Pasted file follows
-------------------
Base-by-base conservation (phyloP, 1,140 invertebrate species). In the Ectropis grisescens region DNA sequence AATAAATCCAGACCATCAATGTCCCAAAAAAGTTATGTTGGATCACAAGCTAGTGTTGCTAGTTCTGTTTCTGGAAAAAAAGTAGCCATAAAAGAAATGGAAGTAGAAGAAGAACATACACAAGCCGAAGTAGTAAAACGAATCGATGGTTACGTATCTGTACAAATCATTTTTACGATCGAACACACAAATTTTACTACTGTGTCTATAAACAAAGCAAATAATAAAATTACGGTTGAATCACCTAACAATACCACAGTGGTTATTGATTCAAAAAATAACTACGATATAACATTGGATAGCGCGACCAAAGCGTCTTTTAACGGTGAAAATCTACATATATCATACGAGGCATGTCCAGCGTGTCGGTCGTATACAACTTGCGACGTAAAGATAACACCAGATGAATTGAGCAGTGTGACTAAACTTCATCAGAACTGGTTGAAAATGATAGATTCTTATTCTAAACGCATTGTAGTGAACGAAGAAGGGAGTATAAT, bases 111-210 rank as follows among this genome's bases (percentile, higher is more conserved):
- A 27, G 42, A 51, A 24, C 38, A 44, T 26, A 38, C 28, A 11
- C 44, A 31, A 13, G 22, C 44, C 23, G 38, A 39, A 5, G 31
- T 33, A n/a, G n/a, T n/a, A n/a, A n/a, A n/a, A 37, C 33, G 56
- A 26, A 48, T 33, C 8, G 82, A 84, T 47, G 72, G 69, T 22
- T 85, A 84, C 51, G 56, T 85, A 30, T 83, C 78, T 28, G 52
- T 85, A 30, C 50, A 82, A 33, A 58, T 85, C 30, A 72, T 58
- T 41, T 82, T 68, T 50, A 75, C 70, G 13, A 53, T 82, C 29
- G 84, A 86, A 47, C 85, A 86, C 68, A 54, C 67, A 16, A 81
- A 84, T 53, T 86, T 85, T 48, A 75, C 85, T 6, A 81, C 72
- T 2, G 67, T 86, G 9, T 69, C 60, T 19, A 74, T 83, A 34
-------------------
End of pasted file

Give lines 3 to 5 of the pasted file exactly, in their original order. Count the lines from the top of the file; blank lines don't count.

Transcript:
- C 44, A 31, A 13, G 22, C 44, C 23, G 38, A 39, A 5, G 31
- T 33, A n/a, G n/a, T n/a, A n/a, A n/a, A n/a, A 37, C 33, G 56
- A 26, A 48, T 33, C 8, G 82, A 84, T 47, G 72, G 69, T 22